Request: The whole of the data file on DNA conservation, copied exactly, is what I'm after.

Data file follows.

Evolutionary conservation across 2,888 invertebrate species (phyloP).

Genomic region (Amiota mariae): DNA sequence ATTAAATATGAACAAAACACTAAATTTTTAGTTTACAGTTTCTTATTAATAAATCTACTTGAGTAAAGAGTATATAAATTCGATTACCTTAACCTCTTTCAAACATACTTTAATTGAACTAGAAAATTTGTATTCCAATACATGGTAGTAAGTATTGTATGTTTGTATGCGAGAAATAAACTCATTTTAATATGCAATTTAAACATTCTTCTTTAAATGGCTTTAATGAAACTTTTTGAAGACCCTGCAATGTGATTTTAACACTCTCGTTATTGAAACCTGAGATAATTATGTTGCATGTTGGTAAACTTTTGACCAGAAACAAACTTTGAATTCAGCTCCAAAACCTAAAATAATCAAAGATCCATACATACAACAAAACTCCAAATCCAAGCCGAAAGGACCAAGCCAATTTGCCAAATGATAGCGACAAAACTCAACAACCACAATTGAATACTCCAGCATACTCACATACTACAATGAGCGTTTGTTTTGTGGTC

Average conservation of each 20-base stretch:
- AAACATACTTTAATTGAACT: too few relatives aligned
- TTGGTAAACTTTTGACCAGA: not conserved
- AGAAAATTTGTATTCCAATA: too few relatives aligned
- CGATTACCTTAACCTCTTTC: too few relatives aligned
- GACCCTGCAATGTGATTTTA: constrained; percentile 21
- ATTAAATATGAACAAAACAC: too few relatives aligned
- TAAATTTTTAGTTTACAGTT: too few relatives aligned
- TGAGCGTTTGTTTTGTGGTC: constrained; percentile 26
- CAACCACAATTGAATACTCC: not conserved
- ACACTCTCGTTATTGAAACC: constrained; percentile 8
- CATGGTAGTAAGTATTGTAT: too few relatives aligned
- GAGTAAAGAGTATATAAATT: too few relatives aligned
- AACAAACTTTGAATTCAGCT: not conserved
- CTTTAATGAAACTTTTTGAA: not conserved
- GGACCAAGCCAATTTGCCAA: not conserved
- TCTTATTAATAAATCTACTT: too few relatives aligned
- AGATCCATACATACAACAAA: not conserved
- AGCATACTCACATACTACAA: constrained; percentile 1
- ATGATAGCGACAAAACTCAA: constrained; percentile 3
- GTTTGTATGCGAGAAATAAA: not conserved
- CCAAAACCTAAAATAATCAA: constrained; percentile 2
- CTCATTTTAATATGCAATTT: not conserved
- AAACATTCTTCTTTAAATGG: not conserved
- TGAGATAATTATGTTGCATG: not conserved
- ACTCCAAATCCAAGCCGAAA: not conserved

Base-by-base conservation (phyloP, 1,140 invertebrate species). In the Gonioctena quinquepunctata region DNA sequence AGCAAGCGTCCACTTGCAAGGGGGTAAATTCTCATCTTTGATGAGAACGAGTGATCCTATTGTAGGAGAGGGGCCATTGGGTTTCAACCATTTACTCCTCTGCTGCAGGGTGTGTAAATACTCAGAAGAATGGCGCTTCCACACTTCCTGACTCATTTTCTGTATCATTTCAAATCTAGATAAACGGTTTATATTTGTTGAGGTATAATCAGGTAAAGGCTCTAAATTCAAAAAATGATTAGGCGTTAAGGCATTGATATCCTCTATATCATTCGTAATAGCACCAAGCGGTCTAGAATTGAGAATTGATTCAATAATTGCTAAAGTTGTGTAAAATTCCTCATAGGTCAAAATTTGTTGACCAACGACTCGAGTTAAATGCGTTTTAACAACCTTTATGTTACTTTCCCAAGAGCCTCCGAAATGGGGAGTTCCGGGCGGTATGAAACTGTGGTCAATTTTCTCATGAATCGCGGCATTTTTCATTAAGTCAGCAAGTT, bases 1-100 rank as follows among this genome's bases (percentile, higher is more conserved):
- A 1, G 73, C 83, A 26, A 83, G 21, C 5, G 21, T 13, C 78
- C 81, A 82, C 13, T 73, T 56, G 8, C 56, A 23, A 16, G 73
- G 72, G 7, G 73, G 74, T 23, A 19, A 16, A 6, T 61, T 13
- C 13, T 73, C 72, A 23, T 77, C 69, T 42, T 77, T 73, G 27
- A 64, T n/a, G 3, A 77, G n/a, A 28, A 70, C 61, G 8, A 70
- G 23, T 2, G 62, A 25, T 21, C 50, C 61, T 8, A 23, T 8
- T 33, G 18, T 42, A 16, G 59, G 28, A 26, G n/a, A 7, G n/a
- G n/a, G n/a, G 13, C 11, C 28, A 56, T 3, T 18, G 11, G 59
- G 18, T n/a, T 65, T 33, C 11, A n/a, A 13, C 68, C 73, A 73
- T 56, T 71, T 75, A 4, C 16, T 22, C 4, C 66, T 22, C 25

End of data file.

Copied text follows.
Evolutionary conservation across 2,888 invertebrate species (phyloP).

Genomic region (Amiota mariae): DNA sequence ATTAAATATGAACAAAACACTAAATTTTTAGTTTACAGTTTCTTATTAATAAATCTACTTGAGTAAAGAGTATATAAATTCGATTACCTTAACCTCTTTCAAACATACTTTAATTGAACTAGAAAATTTGTATTCCAATACATGGTAGTAAGTATTGTATGTTTGTATGCGAGAAATAAACTCATTTTAATATGCAATTTAAACATTCTTCTTTAAATGGCTTTAATGAAACTTTTTGAAGACCCTGCAATGTGATTTTAACACTCTCGTTATTGAAACCTGAGATAATTATGTTGCATGTTGGTAAACTTTTGACCAGAAACAAACTTTGAATTCAGCTCCAAAACCTAAAATAATCAAAGATCCATACATACAACAAAACTCCAAATCCAAGCCGAAAGGACCAAGCCAATTTGCCAAATGATAGCGACAAAACTCAACAACCACAATTGAATACTCCAGCATACTCACATACTACAATGAGCGTTTGTTTTGTGGTC

Average conservation of each 20-base stretch:
- AAACATACTTTAATTGAACT: too few relatives aligned
- TTGGTAAACTTTTGACCAGA: not conserved
- AGAAAATTTGTATTCCAATA: too few relatives aligned
- CGATTACCTTAACCTCTTTC: too few relatives aligned
- GACCCTGCAATGTGATTTTA: constrained; percentile 21
- ATTAAATATGAACAAAACAC: too few relatives aligned
- TAAATTTTTAGTTTACAGTT: too few relatives aligned
- TGAGCGTTTGTTTTGTGGTC: constrained; percentile 26
- CAACCACAATTGAATACTCC: not conserved
- ACACTCTCGTTATTGAAACC: constrained; percentile 8
- CATGGTAGTAAGTATTGTAT: too few relatives aligned
- GAGTAAAGAGTATATAAATT: too few relatives aligned
- AACAAACTTTGAATTCAGCT: not conserved
- CTTTAATGAAACTTTTTGAA: not conserved
- GGACCAAGCCAATTTGCCAA: not conserved
- TCTTATTAATAAATCTACTT: too few relatives aligned
- AGATCCATACATACAACAAA: not conserved
- AGCATACTCACATACTACAA: constrained; percentile 1
- ATGATAGCGACAAAACTCAA: constrained; percentile 3
- GTTTGTATGCGAGAAATAAA: not conserved
- CCAAAACCTAAAATAATCAA: constrained; percentile 2
- CTCATTTTAATATGCAATTT: not conserved
- AAACATTCTTCTTTAAATGG: not conserved
- TGAGATAATTATGTTGCATG: not conserved
- ACTCCAAATCCAAGCCGAAA: not conserved

Base-by-base conservation (phyloP, 1,140 invertebrate species). In the Gonioctena quinquepunctata region DNA sequence AGCAAGCGTCCACTTGCAAGGGGGTAAATTCTCATCTTTGATGAGAACGAGTGATCCTATTGTAGGAGAGGGGCCATTGGGTTTCAACCATTTACTCCTCTGCTGCAGGGTGTGTAAATACTCAGAAGAATGGCGCTTCCACACTTCCTGACTCATTTTCTGTATCATTTCAAATCTAGATAAACGGTTTATATTTGTTGAGGTATAATCAGGTAAAGGCTCTAAATTCAAAAAATGATTAGGCGTTAAGGCATTGATATCCTCTATATCATTCGTAATAGCACCAAGCGGTCTAGAATTGAGAATTGATTCAATAATTGCTAAAGTTGTGTAAAATTCCTCATAGGTCAAAATTTGTTGACCAACGACTCGAGTTAAATGCGTTTTAACAACCTTTATGTTACTTTCCCAAGAGCCTCCGAAATGGGGAGTTCCGGGCGGTATGAAACTGTGGTCAATTTTCTCATGAATCGCGGCATTTTTCATTAAGTCAGCAAGTT, bases 1-100 rank as follows among this genome's bases (percentile, higher is more conserved):
- A 1, G 73, C 83, A 26, A 83, G 21, C 5, G 21, T 13, C 78
- C 81, A 82, C 13, T 73, T 56, G 8, C 56, A 23, A 16, G 73
- G 72, G 7, G 73, G 74, T 23, A 19, A 16, A 6, T 61, T 13
- C 13, T 73, C 72, A 23, T 77, C 69, T 42, T 77, T 73, G 27
- A 64, T n/a, G 3, A 77, G n/a, A 28, A 70, C 61, G 8, A 70
- G 23, T 2, G 62, A 25, T 21, C 50, C 61, T 8, A 23, T 8
- T 33, G 18, T 42, A 16, G 59, G 28, A 26, G n/a, A 7, G n/a
- G n/a, G n/a, G 13, C 11, C 28, A 56, T 3, T 18, G 11, G 59
- G 18, T n/a, T 65, T 33, C 11, A n/a, A 13, C 68, C 73, A 73
- T 56, T 71, T 75, A 4, C 16, T 22, C 4, C 66, T 22, C 25